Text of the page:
House owner charged in firefighter death, says he’s innocent


HAMILTON, Ohio (AP) — The owner of the site of a house fire that led to a firefighter’s death nearly a year ago has been charged with aggravated arson and murder.

A Butler County grand jury recently indicted Lester Parker, and he was arrested Monday at a home near the one that went up in flames last Dec. 28, Hamilton police Chief Craig Bucheit said.

Parker, when asked by WLWT-TV as he was being led in handcuffs to a police car whether he committed arson, replied: “Absolutely not.”

Parker, 66, told the Cincinnati television station that authorities need to “find the person that done it.”

Hamilton firefighter Patrick Wolterman, 28, crashed through a floor soon after entering the smoke-filled house and was killed. A coroner ruled the case a homicide and said Wolterman died of smoke inhalation.

He “died in the line of duty fighting to save lives believed at risk,” county prosecutor Mike Gmoser said in a statement.

Firefighters thought there could be people trapped inside but later were told the residents were on vacation.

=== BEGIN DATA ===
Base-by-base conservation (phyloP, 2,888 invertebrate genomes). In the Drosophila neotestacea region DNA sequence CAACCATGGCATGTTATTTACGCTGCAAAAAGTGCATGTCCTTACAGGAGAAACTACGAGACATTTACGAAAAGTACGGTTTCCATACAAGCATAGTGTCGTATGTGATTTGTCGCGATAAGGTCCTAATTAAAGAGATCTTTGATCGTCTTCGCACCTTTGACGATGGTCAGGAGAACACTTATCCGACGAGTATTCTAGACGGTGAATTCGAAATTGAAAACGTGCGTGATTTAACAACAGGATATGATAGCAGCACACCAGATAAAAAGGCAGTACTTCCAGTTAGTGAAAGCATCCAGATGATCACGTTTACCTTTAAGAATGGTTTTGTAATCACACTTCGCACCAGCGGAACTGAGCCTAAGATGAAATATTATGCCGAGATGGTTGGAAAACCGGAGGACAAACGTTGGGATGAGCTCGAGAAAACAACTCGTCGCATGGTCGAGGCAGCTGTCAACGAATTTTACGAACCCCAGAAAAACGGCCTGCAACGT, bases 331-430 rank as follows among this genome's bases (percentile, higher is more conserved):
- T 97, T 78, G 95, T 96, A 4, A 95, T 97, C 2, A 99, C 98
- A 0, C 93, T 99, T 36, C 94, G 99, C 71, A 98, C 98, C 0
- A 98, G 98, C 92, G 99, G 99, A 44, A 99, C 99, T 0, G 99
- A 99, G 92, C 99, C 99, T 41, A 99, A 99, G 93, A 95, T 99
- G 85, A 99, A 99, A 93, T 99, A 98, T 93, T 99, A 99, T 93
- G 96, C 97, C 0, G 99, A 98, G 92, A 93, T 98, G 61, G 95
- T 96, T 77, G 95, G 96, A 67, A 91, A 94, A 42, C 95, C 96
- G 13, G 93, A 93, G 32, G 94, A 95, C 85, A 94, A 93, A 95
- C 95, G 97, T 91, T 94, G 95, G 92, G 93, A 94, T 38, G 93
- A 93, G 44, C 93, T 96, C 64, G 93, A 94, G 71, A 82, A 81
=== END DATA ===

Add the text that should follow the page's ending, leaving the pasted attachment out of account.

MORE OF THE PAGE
Bucheit said the investigation continues and he expects more arrests. He declined to discuss a motive in the case.

Uniformed firefighters from across the country were among thousands of people who turned out for a procession and the funeral for Wolterman, the first Hamilton firefighter killed in the line of duty since 1971.

Authorities in the city of 62,000 residents announced in January that the house fire had been ruled arson and that Wolterman’s death was being investigated as a homicide. State fire marshal’s investigators and the investigators from the U.S. Bureau of Alcohol, Tobacco, Firearms and Explosives joined local investigators in the probe.

A $25,000 reward was offered, but Bucheit said no one had claimed it.

The murder charge carries a potential sentence of 15 years to life upon conviction; aggravated arson carries a potential maximum term of 11 years.